F9/Dragon at pad for CRS-13
A SpaceX Falcon 9 and Dragon spacecraft at Space Launch Complex 40 being prepared for launch. This launch will be the first Dragon mission to use a previously-flown Falcon 9 first stage. Credit: Craig Vander Galien

NEW ORLEANS — On the eve of the first launch of a reused Dragon capsule on a Falcon 9 with a reused first stage, both NASA and SpaceX said they were comfortable with the level of risk involved with the mission.

The Falcon 9 was scheduled to lift off at 11:46 a.m. Eastern Dec. 12 from Space Launch Complex 40 at Cape Canaveral Air Force Station in Florida, the first launch from that pad since it was repaired following a September 2016 pad explosion.

SpaceX announced late Dec. 11 that was delaying the launch a day “to allow for additional time for pre-launch ground systems checks.” The launch is now scheduled for approximately 11:24 a.m. Eastern. Forecasts projected an 80 percent chance of acceptable weather for the launch, with winds the primary concern.

The Dragon is carrying 2,205 kilograms of cargo to the station, ranging from crew supplies and hardware to a wide range of science experiments to be carried out inside the station as well as mounted on the station’s exterior.

While the mission will be the 13th in SpaceX’s Commercial Resupply Services (CRS) contract with NASA, this flight does mark a first: SpaceX will use a previously-flown first stage on this mission, which first launched another Dragon spacecraft to the space station six months earlier.

“We’re very comfortable that the risk posture on this vehicle is not significantly greater than a new booster,” Kirk Shireman, NASA ISS program manager, said at a pre-launch press conference Dec. 11.

Some risks, he said, are actually less with a reflown booster, while some are a little greater. He didn’t elaborate on specific issues that had higher or lower risks. “The net result is about equivalent risk,” he said.

Discussions about using a reflown booster on a CRS mission started nearly a year ago, said Jessica Jensen, director of Dragon mission management at SpaceX. “We’ve been working with NASA since January of this year on the process for ensuring that a flight-proven booster is of equivalent risk to a new booster,” she said, with technical meetings between NASA and SpaceX on various aspects of booster reuse.

Shireman, as other NASA officials have previously indicated, said that the agency has only approved this single use of a previously-flown booster, and one that carried out a similarly “benign” mission that did not subject the stage to as much stress as launches of satellites to geostationary orbit. NASA finally approved the use of a reflown booster only about two weeks ago, after SpaceX completed its readiness reviews.

SpaceX’s Jessica Jensen said that discussions with NASA on flying a Dragon mission on a previously-flown Falcon 9 started in January. Credit: Craig Vander Galien
SpaceX’s Jessica Jensen said that discussions with NASA on flying a Dragon mission on a previously-flown Falcon 9 started in January. Credit: Craig Vander Galien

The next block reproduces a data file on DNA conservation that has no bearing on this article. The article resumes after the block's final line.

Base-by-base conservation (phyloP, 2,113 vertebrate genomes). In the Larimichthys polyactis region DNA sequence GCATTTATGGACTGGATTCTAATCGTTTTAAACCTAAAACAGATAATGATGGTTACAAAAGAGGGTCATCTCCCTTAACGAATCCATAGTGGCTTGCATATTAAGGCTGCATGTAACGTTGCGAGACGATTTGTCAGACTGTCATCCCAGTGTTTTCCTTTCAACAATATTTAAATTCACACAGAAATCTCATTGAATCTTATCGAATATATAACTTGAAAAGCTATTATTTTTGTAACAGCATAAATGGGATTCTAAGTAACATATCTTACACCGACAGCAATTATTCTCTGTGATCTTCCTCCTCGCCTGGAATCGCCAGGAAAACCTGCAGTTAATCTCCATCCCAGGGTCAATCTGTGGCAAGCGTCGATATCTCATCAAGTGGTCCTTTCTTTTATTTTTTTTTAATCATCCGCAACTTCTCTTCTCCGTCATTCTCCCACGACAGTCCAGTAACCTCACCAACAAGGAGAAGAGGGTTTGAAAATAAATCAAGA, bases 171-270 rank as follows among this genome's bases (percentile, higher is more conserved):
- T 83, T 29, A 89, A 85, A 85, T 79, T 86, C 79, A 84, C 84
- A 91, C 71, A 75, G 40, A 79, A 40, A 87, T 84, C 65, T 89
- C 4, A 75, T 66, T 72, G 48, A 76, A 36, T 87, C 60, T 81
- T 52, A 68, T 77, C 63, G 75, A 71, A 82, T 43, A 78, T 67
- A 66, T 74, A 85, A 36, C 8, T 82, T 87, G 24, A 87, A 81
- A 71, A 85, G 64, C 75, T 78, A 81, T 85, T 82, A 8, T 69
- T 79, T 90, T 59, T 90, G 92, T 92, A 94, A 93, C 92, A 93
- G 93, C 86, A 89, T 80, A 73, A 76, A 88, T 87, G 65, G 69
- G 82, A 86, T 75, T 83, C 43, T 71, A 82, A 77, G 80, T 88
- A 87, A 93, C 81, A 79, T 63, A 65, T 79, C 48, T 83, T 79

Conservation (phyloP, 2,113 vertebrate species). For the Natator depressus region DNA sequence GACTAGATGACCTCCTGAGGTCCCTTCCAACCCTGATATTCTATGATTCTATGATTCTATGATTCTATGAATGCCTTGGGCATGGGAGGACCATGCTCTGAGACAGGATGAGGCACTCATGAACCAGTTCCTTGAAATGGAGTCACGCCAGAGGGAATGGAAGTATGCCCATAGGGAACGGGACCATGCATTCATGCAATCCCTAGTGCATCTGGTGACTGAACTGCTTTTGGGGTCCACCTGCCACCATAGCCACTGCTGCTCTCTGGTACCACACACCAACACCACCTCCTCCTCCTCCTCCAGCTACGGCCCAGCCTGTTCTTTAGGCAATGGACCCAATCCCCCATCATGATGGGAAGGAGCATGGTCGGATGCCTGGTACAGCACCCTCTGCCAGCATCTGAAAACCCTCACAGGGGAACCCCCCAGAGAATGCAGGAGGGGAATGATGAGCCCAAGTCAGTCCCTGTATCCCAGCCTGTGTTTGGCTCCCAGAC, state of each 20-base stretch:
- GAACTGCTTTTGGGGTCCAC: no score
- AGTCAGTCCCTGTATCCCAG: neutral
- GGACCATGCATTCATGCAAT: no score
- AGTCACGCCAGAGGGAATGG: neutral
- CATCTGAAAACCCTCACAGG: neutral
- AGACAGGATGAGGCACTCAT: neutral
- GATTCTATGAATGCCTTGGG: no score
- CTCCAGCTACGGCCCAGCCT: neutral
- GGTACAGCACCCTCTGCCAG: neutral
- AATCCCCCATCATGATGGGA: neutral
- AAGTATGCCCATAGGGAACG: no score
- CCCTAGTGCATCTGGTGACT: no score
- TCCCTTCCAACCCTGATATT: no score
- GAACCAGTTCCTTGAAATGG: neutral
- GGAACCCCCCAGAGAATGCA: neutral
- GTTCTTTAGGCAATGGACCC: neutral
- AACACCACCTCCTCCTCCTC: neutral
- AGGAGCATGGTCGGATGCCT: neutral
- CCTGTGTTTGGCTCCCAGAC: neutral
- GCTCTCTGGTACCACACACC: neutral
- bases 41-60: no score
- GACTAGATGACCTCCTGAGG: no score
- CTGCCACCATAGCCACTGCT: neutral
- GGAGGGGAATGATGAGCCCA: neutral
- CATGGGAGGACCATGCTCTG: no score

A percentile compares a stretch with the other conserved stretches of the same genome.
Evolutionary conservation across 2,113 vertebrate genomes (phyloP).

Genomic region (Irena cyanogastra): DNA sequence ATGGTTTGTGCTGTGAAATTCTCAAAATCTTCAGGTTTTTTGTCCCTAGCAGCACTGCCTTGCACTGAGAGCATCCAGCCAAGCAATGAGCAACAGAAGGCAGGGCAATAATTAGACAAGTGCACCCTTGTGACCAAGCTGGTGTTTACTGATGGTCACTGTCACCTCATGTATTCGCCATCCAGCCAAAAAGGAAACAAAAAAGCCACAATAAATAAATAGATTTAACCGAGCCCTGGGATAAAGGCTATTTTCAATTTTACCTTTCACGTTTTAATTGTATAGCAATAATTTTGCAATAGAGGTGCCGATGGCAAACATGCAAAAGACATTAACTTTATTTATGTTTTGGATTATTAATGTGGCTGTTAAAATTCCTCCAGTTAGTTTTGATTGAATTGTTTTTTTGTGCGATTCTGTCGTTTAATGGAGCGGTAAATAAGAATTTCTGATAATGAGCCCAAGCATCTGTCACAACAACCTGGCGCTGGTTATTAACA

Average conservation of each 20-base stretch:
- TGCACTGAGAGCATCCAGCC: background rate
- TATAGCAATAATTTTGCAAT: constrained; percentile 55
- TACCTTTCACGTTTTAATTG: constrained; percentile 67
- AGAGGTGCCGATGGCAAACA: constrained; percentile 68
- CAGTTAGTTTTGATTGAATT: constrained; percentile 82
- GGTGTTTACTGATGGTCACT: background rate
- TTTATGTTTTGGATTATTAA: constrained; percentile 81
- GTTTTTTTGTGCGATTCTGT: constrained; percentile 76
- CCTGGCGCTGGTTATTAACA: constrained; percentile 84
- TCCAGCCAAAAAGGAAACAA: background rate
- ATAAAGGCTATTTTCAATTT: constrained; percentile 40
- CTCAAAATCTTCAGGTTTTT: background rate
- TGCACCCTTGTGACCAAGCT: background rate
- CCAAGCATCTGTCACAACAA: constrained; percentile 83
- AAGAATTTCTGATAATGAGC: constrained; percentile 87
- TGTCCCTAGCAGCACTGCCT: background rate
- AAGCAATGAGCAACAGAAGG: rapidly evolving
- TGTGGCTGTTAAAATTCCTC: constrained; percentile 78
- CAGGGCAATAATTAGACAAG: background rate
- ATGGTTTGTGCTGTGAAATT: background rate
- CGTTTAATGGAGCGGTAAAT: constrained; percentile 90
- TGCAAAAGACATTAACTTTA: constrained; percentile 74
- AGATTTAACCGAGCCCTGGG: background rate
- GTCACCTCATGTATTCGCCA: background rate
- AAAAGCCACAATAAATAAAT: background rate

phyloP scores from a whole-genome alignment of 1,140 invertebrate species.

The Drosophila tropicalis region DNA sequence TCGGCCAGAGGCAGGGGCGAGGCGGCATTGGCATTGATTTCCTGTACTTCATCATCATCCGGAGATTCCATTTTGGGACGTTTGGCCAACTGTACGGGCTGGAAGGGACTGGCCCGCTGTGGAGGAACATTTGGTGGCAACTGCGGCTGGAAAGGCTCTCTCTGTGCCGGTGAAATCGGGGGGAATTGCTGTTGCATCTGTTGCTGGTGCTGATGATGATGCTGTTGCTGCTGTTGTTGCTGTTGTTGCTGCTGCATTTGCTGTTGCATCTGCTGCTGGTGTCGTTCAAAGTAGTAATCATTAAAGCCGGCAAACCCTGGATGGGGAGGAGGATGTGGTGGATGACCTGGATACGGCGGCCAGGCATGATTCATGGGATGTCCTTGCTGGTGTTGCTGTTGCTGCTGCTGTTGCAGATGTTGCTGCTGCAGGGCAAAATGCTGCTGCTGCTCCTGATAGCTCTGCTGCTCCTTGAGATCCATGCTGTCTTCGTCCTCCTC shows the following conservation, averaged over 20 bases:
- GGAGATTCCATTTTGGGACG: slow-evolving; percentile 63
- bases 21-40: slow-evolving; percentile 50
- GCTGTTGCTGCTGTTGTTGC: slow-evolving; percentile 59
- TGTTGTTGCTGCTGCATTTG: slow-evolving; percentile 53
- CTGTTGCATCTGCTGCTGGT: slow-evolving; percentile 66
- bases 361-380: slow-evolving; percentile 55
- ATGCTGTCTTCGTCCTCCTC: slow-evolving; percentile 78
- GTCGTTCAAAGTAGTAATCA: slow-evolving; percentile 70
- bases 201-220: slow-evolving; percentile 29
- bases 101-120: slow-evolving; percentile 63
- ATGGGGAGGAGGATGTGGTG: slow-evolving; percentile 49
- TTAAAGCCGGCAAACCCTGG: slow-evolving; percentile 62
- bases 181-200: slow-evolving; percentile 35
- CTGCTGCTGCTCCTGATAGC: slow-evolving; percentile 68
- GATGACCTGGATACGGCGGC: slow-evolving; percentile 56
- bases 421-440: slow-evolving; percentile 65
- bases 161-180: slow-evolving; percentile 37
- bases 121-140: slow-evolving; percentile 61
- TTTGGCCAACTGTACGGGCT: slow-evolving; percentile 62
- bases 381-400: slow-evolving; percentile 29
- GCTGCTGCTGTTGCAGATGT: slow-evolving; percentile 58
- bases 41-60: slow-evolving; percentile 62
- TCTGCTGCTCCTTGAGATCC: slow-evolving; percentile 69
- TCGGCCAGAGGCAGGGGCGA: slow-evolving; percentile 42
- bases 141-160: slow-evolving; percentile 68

While NASA is still getting comfortable with reused boosters, it is more accepting of reflown Dragon spacecraft. This flight will use a Dragon capsule that first flew on SpaceX’s sixth CRS mission in April 2015. It marks the second CRS mission to use a reflown capsule.

“For the remainder of the current CRS contract, we are planning to continue to just use refurbished Dragons,” Jensen said. “We have enough in our fleet.” She later said there are about seven Dragon spacecraft available for reuse.

After this launch, SpaceX has one more mission planned for this year, launching 10 Iridium Next satellites Dec. 22 on a Falcon 9 from Vandenberg Air Force Base in California, a mission that will also use a previously-flown booster. Jensen said that will be followed in early January by the classified “Zuma” mission, which was to launch from Florida in November but was postponed to study a potential payload fairing issue during tests for another mission.

SpaceX is also preparing for the first launch of the Falcon Heavy. A static-fire test of the rocket from Launch Complex 39A is still scheduled before the end of the year, she said. “The launch will then happen about a few weeks after that,” she said.

That launch complex, which had been hosting all SpaceX launches this year while Space Launch Complex 40 is being repaired, will now host Falcon Heavy and commercial crew missions. SpaceX is scheduled to perform two commercial crew test flights, one without a crew and one with NASA astronauts on board, in April and August, respectively.

Shireman, though, cautioned those test flights, as well as two scheduled by Boeing for 2018, may encounter additional delays. “They’ll fly when they’re ready, and while we want them to be ready as soon as possible, we also don’t want them to fly until they are ready,” he said.

He added there are no discussions with Russia about buying additional Soyuz seats. A deal with Boeing signed earlier this year provided NASA with two additional near-term Soyuz seats, and an option for three more in first half of 2019. NASA exercised that option in October. “We have seats to fly U.S. astronauts on Soyuz vehicles through the first half of 2019,” he said.

Shireman said there is a “whole spectrum of options” to get additional schedule margin of commercial crew vehicles are not ready by then. “But our confidence in the launch dates for SpaceX and for Boeing in their commercial crew vehicles is increasing as well,” he said.

Jeff Foust writes about space policy, commercial space, and related topics for SpaceNews. He earned a Ph.D. in planetary sciences from the Massachusetts Institute of Technology and a bachelor’s degree with honors in geophysics and planetary science...